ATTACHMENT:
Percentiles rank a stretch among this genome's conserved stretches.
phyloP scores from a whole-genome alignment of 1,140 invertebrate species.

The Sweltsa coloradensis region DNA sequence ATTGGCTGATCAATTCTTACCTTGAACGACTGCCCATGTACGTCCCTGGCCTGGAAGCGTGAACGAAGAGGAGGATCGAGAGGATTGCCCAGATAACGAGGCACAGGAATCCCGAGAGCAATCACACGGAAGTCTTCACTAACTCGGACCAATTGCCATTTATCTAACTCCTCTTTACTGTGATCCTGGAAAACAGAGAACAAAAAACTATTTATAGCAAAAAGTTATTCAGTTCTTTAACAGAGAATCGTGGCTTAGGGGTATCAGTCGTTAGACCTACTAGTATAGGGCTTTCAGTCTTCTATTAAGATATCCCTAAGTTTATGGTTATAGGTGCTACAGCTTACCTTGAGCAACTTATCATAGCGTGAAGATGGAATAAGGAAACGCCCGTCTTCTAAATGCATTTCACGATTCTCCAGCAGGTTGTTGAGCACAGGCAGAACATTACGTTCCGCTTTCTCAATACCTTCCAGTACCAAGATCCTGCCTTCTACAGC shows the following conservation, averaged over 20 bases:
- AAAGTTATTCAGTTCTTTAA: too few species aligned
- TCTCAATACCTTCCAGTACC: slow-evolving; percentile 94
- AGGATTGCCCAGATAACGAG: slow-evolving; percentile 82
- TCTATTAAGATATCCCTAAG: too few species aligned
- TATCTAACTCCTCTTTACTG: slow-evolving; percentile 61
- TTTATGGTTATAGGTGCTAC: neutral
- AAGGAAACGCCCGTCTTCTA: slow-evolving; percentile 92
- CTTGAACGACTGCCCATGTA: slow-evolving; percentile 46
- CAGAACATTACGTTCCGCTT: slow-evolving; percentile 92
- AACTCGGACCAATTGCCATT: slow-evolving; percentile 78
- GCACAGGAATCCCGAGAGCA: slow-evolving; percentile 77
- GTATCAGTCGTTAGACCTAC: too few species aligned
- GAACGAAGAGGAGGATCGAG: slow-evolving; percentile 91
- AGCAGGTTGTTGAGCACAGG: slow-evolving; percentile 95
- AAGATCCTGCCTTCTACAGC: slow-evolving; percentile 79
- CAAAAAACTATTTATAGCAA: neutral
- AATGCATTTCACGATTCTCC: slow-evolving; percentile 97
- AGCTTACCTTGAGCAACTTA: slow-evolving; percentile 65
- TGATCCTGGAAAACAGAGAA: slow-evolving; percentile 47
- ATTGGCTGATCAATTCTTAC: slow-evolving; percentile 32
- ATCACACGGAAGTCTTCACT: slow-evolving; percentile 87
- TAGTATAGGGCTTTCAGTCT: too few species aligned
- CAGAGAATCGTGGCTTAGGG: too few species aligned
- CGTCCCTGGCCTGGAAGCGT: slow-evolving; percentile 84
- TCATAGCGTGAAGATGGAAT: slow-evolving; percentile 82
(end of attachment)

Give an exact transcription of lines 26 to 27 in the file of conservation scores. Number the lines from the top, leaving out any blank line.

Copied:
- CAGAGAATCGTGGCTTAGGG: too few species aligned
- CGTCCCTGGCCTGGAAGCGT: slow-evolving; percentile 84